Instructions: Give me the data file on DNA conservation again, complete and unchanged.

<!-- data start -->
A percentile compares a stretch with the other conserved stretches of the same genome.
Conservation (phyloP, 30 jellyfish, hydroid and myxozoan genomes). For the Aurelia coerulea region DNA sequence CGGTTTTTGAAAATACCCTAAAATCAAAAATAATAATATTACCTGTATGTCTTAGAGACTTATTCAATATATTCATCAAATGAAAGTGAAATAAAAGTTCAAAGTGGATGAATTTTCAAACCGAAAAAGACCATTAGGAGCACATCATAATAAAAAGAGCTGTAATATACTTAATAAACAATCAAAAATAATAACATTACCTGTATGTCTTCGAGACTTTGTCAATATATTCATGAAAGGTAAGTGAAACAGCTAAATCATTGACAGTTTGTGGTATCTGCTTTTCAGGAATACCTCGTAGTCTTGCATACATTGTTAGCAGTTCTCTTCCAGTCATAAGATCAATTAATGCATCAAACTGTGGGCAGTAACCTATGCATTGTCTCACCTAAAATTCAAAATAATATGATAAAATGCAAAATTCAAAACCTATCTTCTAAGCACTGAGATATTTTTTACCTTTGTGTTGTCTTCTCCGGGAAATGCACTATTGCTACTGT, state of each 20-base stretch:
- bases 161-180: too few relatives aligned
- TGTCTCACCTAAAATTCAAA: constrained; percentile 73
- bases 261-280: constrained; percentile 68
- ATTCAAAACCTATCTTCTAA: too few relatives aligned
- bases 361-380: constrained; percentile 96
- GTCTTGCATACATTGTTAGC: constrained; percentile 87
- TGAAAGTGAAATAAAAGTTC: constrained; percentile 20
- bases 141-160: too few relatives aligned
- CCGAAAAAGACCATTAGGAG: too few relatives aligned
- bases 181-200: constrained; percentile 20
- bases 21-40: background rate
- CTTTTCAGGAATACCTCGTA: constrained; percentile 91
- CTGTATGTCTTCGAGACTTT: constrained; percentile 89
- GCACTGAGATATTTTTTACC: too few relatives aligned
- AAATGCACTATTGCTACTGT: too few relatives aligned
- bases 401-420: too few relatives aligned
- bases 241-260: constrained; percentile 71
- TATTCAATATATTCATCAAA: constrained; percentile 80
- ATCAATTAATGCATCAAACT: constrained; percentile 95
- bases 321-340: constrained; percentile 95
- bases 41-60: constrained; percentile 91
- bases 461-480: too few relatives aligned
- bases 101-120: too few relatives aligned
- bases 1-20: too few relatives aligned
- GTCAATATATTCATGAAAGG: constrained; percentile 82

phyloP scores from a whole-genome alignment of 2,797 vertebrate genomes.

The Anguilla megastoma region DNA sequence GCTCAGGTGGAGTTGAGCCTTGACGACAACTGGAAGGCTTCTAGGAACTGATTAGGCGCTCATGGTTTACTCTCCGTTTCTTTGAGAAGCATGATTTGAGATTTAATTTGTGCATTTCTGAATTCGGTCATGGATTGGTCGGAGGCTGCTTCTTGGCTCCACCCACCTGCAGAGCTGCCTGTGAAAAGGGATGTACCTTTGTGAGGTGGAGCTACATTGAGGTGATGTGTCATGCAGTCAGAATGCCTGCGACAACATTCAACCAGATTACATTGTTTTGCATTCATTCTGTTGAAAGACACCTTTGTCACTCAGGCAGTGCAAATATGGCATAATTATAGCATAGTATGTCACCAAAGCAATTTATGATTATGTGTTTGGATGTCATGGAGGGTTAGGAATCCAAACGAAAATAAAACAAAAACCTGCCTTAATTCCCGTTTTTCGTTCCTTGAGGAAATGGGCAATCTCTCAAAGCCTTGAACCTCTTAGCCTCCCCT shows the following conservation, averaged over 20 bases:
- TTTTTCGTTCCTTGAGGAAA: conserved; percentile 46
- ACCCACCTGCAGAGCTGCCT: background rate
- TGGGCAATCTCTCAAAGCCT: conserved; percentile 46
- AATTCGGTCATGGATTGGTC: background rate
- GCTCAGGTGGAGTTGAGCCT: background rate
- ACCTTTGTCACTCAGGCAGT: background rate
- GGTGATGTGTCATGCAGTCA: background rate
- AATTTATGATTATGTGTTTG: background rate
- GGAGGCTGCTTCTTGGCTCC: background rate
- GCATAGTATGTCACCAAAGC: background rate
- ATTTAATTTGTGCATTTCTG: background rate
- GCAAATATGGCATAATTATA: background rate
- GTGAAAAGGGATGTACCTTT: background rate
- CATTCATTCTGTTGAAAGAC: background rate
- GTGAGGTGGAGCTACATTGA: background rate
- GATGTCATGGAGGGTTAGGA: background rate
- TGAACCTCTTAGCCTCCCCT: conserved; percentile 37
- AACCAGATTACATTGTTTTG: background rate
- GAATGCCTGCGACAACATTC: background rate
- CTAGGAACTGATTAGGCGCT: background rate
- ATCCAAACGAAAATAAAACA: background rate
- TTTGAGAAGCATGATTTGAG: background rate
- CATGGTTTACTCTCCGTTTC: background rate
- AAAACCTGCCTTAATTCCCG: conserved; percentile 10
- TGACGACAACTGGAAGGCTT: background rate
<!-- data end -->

A percentile compares a stretch with the other conserved stretches of the same genome.
Conservation (phyloP, 30 jellyfish, hydroid and myxozoan genomes). For the Aurelia coerulea region DNA sequence CGGTTTTTGAAAATACCCTAAAATCAAAAATAATAATATTACCTGTATGTCTTAGAGACTTATTCAATATATTCATCAAATGAAAGTGAAATAAAAGTTCAAAGTGGATGAATTTTCAAACCGAAAAAGACCATTAGGAGCACATCATAATAAAAAGAGCTGTAATATACTTAATAAACAATCAAAAATAATAACATTACCTGTATGTCTTCGAGACTTTGTCAATATATTCATGAAAGGTAAGTGAAACAGCTAAATCATTGACAGTTTGTGGTATCTGCTTTTCAGGAATACCTCGTAGTCTTGCATACATTGTTAGCAGTTCTCTTCCAGTCATAAGATCAATTAATGCATCAAACTGTGGGCAGTAACCTATGCATTGTCTCACCTAAAATTCAAAATAATATGATAAAATGCAAAATTCAAAACCTATCTTCTAAGCACTGAGATATTTTTTACCTTTGTGTTGTCTTCTCCGGGAAATGCACTATTGCTACTGT, state of each 20-base stretch:
- bases 161-180: too few relatives aligned
- TGTCTCACCTAAAATTCAAA: constrained; percentile 73
- bases 261-280: constrained; percentile 68
- ATTCAAAACCTATCTTCTAA: too few relatives aligned
- bases 361-380: constrained; percentile 96
- GTCTTGCATACATTGTTAGC: constrained; percentile 87
- TGAAAGTGAAATAAAAGTTC: constrained; percentile 20
- bases 141-160: too few relatives aligned
- CCGAAAAAGACCATTAGGAG: too few relatives aligned
- bases 181-200: constrained; percentile 20
- bases 21-40: background rate
- CTTTTCAGGAATACCTCGTA: constrained; percentile 91
- CTGTATGTCTTCGAGACTTT: constrained; percentile 89
- GCACTGAGATATTTTTTACC: too few relatives aligned
- AAATGCACTATTGCTACTGT: too few relatives aligned
- bases 401-420: too few relatives aligned
- bases 241-260: constrained; percentile 71
- TATTCAATATATTCATCAAA: constrained; percentile 80
- ATCAATTAATGCATCAAACT: constrained; percentile 95
- bases 321-340: constrained; percentile 95
- bases 41-60: constrained; percentile 91
- bases 461-480: too few relatives aligned
- bases 101-120: too few relatives aligned
- bases 1-20: too few relatives aligned
- GTCAATATATTCATGAAAGG: constrained; percentile 82

phyloP scores from a whole-genome alignment of 2,797 vertebrate genomes.

The Anguilla megastoma region DNA sequence GCTCAGGTGGAGTTGAGCCTTGACGACAACTGGAAGGCTTCTAGGAACTGATTAGGCGCTCATGGTTTACTCTCCGTTTCTTTGAGAAGCATGATTTGAGATTTAATTTGTGCATTTCTGAATTCGGTCATGGATTGGTCGGAGGCTGCTTCTTGGCTCCACCCACCTGCAGAGCTGCCTGTGAAAAGGGATGTACCTTTGTGAGGTGGAGCTACATTGAGGTGATGTGTCATGCAGTCAGAATGCCTGCGACAACATTCAACCAGATTACATTGTTTTGCATTCATTCTGTTGAAAGACACCTTTGTCACTCAGGCAGTGCAAATATGGCATAATTATAGCATAGTATGTCACCAAAGCAATTTATGATTATGTGTTTGGATGTCATGGAGGGTTAGGAATCCAAACGAAAATAAAACAAAAACCTGCCTTAATTCCCGTTTTTCGTTCCTTGAGGAAATGGGCAATCTCTCAAAGCCTTGAACCTCTTAGCCTCCCCT shows the following conservation, averaged over 20 bases:
- TTTTTCGTTCCTTGAGGAAA: conserved; percentile 46
- ACCCACCTGCAGAGCTGCCT: background rate
- TGGGCAATCTCTCAAAGCCT: conserved; percentile 46
- AATTCGGTCATGGATTGGTC: background rate
- GCTCAGGTGGAGTTGAGCCT: background rate
- ACCTTTGTCACTCAGGCAGT: background rate
- GGTGATGTGTCATGCAGTCA: background rate
- AATTTATGATTATGTGTTTG: background rate
- GGAGGCTGCTTCTTGGCTCC: background rate
- GCATAGTATGTCACCAAAGC: background rate
- ATTTAATTTGTGCATTTCTG: background rate
- GCAAATATGGCATAATTATA: background rate
- GTGAAAAGGGATGTACCTTT: background rate
- CATTCATTCTGTTGAAAGAC: background rate
- GTGAGGTGGAGCTACATTGA: background rate
- GATGTCATGGAGGGTTAGGA: background rate
- TGAACCTCTTAGCCTCCCCT: conserved; percentile 37
- AACCAGATTACATTGTTTTG: background rate
- GAATGCCTGCGACAACATTC: background rate
- CTAGGAACTGATTAGGCGCT: background rate
- ATCCAAACGAAAATAAAACA: background rate
- TTTGAGAAGCATGATTTGAG: background rate
- CATGGTTTACTCTCCGTTTC: background rate
- AAAACCTGCCTTAATTCCCG: conserved; percentile 10
- TGACGACAACTGGAAGGCTT: background rate